So it's safe to say I like the OS, even if it's not the one that came with the machine.  Asus don't seem to be making quite such a song and dance about Linux as they did when the original Eee came out, but their website still clearly labels machines as supporting GNU/Linux and given the ease of installation I'm guessing they're still quietly keen on my favourite OS.  To top it all, whilst trying to get into the BIOS I made a little discovery that doesn't seem to be advertised...there's another OS which appears to live on the motherboard - a tiny little linux distro.  That's right, you can pick up all the Windows viruses you want, corrupt whatever you want, hell, you can even wipe the HD....and the machine will still boot to a useable OS with internet support and a frankly rather swish GUI.  In seconds too.  I'm surprised Asus don't make a little more noise about this, it's a wonderful feature.

Hardware wise, it's pretty much faultless considering it's a netbook.  It's respectably quick, you've got all the usual ports, 3x USB, external monitor, MMC-SD slot, ethernet and separate audio in/out sockets.  The HD is big enough for all but the most ardent movie fans and who really cares about optical drives anyway?  Battery life is good - I'm getting a "real" six hours, so Asus' claim of eleven isn't utterly outrageous if you're really careful, and there's a bigger, meaner battery pack available should you feel the need.  Hibernation, previously a problem for many linux distros, works flawlessly.  I've not managed to find out battery life whilst hibernating, but it's "ages" at least.  The matt carbon-fibre style finish is rather funky and prevents the usual smeary finger-prints if that bothers you.

So it's all pretty funky.  Downsides?  Well, the border between the trackpad and the casing isn't particularly tactile, it's easy for your finger to run off the edge leaving you trying to scroll with the case.  A tiny little raised plastic ridge around the trackpad would be a very nice addition to use-ability.  That's about it's difficult to be much more critical without going down the "it's a netbook but I really wanted a laptop!" route.  It does what it says on the tin, and very smoothly indeed.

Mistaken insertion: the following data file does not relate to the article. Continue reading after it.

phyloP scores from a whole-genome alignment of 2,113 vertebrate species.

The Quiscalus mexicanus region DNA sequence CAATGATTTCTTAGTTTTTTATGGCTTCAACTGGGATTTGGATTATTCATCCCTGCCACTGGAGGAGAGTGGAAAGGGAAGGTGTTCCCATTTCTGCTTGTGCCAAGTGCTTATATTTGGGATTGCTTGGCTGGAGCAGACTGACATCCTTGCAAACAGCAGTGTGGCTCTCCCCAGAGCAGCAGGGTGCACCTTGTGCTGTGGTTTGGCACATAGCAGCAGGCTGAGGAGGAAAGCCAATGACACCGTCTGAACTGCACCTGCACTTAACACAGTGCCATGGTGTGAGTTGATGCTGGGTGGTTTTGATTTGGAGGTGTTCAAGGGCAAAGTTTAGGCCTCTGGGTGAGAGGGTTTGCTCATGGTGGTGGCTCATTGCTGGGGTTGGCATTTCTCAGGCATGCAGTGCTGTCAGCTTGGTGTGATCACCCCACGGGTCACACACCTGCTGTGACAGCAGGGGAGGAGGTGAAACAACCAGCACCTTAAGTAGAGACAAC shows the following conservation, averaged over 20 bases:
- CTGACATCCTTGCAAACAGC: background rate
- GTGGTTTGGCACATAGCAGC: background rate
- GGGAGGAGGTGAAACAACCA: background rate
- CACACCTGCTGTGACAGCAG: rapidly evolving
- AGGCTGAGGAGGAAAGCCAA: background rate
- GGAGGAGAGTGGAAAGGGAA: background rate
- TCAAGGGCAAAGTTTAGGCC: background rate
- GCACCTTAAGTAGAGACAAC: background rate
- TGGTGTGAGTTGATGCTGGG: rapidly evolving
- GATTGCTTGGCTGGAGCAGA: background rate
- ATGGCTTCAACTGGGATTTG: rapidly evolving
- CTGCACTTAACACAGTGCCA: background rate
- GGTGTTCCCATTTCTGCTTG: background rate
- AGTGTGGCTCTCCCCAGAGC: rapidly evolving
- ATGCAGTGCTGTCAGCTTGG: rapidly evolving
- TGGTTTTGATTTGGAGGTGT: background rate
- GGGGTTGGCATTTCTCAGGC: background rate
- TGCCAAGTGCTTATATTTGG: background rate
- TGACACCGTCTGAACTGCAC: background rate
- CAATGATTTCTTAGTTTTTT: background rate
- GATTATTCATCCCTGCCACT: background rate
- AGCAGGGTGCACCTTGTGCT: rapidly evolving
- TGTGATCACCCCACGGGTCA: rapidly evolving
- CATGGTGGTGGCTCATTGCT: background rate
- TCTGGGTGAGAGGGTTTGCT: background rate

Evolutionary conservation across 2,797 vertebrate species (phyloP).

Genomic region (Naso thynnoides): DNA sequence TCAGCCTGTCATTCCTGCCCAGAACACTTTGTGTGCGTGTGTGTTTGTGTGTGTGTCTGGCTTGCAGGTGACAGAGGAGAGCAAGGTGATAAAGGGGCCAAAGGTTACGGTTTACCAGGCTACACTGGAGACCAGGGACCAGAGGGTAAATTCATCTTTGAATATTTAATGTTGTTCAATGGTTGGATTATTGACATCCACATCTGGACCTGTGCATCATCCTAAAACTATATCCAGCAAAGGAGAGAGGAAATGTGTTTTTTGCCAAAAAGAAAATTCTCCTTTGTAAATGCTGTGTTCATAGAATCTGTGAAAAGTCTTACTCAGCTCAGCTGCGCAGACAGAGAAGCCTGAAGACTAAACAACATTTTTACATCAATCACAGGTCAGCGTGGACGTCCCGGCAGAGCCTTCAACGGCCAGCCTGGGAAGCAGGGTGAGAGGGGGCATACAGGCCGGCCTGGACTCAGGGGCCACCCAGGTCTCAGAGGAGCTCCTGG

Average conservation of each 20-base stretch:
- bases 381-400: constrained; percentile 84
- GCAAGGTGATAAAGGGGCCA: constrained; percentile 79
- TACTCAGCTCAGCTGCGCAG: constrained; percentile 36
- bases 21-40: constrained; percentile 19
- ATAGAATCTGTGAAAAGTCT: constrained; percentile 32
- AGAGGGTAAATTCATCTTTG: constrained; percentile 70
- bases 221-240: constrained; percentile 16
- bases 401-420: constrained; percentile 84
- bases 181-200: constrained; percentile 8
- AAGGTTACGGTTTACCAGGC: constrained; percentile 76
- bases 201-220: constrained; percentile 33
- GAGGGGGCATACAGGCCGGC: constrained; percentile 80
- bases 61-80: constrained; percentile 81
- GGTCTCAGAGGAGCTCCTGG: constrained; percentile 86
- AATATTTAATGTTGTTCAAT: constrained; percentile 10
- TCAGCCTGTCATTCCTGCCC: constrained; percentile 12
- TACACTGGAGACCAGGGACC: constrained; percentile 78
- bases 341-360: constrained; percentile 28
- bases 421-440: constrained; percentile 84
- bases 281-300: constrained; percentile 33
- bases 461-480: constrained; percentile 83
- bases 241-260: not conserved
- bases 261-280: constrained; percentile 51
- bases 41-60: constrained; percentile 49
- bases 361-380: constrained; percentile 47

Which brings us to the bit where I start showing off.  Netbooks are, obviously, quite steal-able objects.  This one could even be hidden in a pocket if you have slightly bigger than average ones, so what to do?  Well, it's not a perfect solution but I rather like it:

Firstly, set up a guest account.  Don't give it a password, make it easy to get in to, it's a honey trap.  Turn off all the admin features etc, but make sure you can still connect to the internet via wireless.

Next, install (sudo apt-get install...) two little programs, fswebcam and googlecl.  The first is a very lightweight command line webcam program, the second is Google's rather natty command line interface.

You'll need a config file for fswebcam, I used this (securesnap.conf):

log /home/guest/.webcamlog.txt
#log /dev/null
device /dev/video0
skip 10
jpeg 80
resolution 1600x1200
set "Sharpness"=200
#set "White Balance Temperature, Auto"=False
set "White Balance Temperature, Auto"=True
set "Backlight Compensation"=0
set "Brightness"=130
set "Contrast"=32
#32 is default
set "Saturation"=28
#28 is default
frames 1
#frames 255
#loop 1

You'll also need the following script:

while [ true ]
do fswebcam -c /home/guest/.security/securesnap.conf
google picasa post --title "Security Shots" /home/guest/.security/output.jpg
rm -f /home/guest/.security/*.jpg
sleep 30

Set the second script to run as a startup program when guest logs in, and voila, it takes a photo with the webcam every 30 seconds and uploads them to a picasa account (you need to give it your picasa user name the first time you run it, via terminal).  I can't get it to stop when guest logs out, but that's hardly a big issue.  I'll write an installer to automate it all when I've got time.

Monday, 2 August 2010

CME aimed at Earth is reporting that the Sun has got a little bit busier recently.  After months of suspiciously quiet behaviour we've had a "complex global eruption".  A sunspot has suddenly flared up, and a filament of material has erupted from the surface.  The two events occurred together, the suggestion being that they are both symptoms of a single event.  The flare and the filiament appear to be separated on the surface by about 45 degrees, meaning it's an event covering a substantial proportion of the Sun's surface.

To top it all the SOHO satellite has filmed a Coronal Mass Ejection (CME) aimed squarely at Earth.  A CME is basically a lump of Sun-stuff, a very thin, very hot plasma, being flung out from the Sun at very high speed indeed.  This one should reach us sometime on the evening of the 3rd of August.

Don't Panic.

This is a relatively small CME, and will probably just give those of us in the northern part of the globe some rather pretty aurora.  Maybe more, it's not inconceivable that there will be a little disruption in communications if satellites have to shut down to protect themselves, but please don't go believing any apocalyptic 2012 nonsense you hear.